WASHINGTON—AT&T TV Now and Charter Communications are officially competitors in the FCC’s eye, and as a result is prompting the deregulation of cable rates for Charter Communications in certain areas of Hawaii and Massachusetts and setting a precedence for deregulation of cable rates as a whole.
This stance comes as the commission sided with Charter’s petition that the OTT streaming service AT&T TV Now qualifies as a local exchange carrier, a key benchmark in determining that a cable entity has sufficient competition to allow for deregulation of cable rates. With the prevalence of services like Netflix, Hulu and Amazon Prime, as well as soon to be launched streaming services from Disney, Apple and more, FCC Chairman Ajit Pai said it couldn’t be argued that cable wasn’t subject to effective competition “across the nation.”
“In granting this petition,” wrote John Eggerton for TVT’s sister publication Multichannel News, “the FCC is effectively ending basic rate deregulation of cable as well as signaling that if traditional satellite delivering sunsets in favor of streaming, cable rates won’t be returning.”
The regulation of cable rates was set up as part of the Communications Act for basic cable service tier and equipment if cable systems were not subject to effective competition. However, four benchmarks were put in place to determine if new competition was added in the case of innovative video programming. Satellite services, like DirecTV, which is owned by AT&T, were already deemed effective competition. This determination for AT&T TV Now marks the first time an OTT service has been deemed as such.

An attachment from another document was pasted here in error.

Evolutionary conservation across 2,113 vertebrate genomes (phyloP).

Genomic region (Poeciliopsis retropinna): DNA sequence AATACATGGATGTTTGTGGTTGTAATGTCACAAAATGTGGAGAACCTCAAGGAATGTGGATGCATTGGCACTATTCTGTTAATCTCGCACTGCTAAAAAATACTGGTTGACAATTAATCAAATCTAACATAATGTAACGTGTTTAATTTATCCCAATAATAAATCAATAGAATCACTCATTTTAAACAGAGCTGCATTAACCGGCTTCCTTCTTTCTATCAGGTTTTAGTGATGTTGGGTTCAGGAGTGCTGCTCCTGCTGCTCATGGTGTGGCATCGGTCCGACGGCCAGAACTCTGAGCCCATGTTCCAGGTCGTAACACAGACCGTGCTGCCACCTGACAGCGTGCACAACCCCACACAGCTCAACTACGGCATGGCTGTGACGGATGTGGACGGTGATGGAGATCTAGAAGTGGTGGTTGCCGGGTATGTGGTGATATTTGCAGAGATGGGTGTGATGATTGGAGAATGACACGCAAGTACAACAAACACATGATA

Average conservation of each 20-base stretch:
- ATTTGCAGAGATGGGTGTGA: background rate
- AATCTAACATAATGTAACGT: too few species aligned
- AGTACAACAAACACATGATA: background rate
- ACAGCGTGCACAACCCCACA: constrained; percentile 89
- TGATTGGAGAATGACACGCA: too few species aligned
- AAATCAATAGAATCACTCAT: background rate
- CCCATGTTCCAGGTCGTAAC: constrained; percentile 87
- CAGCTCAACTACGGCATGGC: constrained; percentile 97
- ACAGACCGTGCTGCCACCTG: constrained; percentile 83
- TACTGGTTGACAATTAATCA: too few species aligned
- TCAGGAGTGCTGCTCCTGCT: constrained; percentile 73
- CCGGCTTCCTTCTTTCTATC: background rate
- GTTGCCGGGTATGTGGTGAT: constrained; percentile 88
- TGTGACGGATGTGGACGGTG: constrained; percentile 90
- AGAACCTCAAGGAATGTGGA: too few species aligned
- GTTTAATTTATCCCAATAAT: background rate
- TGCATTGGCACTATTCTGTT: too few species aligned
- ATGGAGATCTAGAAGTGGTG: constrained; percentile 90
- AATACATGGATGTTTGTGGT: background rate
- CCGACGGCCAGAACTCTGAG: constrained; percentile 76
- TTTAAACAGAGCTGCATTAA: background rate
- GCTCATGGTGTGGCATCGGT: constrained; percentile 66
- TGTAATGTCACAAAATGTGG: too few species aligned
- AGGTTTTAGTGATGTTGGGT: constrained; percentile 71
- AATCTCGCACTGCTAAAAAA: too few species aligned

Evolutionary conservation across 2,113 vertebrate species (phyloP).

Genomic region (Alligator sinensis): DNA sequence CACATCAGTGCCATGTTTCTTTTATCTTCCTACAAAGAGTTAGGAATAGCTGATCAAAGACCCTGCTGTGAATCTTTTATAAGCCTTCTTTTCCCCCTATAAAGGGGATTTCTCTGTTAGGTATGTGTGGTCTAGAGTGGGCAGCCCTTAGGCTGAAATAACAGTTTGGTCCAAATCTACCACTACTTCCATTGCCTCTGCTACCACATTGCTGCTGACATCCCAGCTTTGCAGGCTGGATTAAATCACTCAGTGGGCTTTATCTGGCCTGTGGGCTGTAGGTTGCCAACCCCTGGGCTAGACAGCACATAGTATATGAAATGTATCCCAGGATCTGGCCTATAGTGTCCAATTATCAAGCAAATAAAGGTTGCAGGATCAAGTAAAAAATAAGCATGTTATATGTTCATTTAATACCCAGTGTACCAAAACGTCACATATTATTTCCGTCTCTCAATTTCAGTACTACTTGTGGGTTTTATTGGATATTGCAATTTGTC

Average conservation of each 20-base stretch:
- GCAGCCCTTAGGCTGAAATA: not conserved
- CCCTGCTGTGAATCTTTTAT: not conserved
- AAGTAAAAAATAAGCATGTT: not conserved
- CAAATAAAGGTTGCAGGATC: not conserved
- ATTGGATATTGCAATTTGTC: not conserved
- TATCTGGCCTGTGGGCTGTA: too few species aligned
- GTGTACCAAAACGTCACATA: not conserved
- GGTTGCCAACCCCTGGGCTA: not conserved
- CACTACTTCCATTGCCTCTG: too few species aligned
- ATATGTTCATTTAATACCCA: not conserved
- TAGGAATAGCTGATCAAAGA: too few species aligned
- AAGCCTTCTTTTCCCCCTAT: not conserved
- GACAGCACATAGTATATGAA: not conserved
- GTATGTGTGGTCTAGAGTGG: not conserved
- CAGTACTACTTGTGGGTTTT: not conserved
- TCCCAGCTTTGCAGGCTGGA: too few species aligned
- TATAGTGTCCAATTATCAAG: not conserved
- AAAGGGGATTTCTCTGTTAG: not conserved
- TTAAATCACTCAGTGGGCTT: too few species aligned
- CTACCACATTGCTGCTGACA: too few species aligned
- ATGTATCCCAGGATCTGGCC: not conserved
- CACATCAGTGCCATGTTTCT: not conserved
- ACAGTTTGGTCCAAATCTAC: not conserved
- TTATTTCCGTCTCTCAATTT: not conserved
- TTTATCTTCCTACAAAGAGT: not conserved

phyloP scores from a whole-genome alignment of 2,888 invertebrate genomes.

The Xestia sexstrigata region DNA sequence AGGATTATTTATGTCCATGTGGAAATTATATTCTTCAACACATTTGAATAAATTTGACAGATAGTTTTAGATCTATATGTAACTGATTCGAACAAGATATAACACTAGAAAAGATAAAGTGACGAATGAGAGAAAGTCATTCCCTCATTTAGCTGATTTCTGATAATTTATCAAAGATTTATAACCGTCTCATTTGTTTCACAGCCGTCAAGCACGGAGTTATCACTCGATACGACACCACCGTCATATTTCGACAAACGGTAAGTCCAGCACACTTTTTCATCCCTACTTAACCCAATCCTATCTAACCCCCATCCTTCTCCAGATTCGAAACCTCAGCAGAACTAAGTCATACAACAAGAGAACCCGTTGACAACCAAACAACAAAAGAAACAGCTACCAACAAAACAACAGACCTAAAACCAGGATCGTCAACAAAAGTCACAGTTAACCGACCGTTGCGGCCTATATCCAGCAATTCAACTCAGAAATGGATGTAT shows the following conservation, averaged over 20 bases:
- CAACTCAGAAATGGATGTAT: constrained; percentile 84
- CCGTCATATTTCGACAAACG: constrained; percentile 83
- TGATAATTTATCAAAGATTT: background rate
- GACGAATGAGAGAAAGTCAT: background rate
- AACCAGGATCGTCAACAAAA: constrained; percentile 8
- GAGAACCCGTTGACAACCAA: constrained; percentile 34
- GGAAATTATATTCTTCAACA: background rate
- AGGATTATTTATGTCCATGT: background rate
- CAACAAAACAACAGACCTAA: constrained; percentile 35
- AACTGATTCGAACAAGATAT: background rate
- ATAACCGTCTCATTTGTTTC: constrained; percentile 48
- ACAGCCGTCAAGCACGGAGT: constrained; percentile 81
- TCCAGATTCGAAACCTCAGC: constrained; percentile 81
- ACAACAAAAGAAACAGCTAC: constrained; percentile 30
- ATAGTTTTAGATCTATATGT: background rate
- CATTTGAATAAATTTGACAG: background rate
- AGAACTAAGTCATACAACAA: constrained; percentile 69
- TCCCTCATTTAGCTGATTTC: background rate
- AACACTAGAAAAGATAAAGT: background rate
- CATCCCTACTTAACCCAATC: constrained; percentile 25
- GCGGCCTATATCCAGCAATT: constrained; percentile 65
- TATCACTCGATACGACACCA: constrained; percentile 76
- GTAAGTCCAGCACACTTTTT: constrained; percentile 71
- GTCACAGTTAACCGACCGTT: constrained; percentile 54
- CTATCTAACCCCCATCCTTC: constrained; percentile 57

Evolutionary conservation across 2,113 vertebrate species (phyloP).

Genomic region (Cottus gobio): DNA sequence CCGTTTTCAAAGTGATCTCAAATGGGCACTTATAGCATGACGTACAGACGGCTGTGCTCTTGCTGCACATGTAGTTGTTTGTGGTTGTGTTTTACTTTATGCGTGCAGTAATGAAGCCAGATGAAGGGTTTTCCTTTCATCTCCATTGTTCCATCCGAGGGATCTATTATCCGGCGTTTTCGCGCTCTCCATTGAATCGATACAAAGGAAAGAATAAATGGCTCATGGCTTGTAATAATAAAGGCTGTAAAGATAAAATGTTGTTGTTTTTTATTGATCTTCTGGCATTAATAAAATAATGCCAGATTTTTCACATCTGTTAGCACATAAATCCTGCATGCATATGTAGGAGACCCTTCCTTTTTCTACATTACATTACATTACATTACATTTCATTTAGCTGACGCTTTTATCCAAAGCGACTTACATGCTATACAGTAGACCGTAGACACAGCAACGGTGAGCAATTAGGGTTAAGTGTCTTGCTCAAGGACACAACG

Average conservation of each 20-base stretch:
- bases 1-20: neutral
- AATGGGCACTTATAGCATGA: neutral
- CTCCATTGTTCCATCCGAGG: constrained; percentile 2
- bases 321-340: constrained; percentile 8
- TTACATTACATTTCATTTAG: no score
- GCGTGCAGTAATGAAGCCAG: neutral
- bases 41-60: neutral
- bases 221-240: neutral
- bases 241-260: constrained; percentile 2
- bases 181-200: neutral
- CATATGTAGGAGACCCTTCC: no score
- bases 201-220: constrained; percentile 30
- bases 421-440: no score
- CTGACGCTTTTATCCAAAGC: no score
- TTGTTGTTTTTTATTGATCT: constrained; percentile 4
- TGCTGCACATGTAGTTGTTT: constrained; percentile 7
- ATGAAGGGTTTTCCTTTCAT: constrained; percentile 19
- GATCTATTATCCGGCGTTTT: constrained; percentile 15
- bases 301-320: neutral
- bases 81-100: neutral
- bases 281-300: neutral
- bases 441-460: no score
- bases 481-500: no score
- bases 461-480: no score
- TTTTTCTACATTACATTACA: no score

Some of the key criteria in determining AT&T TV Now as effective competition included comparable services, being offered direct to home and is marketed by AT&T.
As a result, local franchise authorities in Kauai, Hawaii, and 32 communities in Massachusetts may no longer regulation basic-tier cable rates.
Along with Pai, fellow Republican commissioners Michael O’Rielly and Brendan Carr approved of the decision, while Democratic commissioners Jessica Rosenworcel and Geoffrey Starks concurred, which falls short of giving their full support as some reservations remain.
Sen. Ed Markey (D-Mass.) expressed such misgivings about the FCC’s decision in a letter he sent to Pai on Thursday, Oct. 24. His letter asked the FCC to deny the petition, worrying that such a decision could lead to increased prices, noting that rates are higher in unregulated markets compared to regulated ones.
NCTA—The Internet & Television Association released a statement supporting the decision: “We commend the commission’s effective competition ruling, which recognizes that today’s video marketplace is vibrant and competitive with a multitude of choices and services for consumers to enjoy.”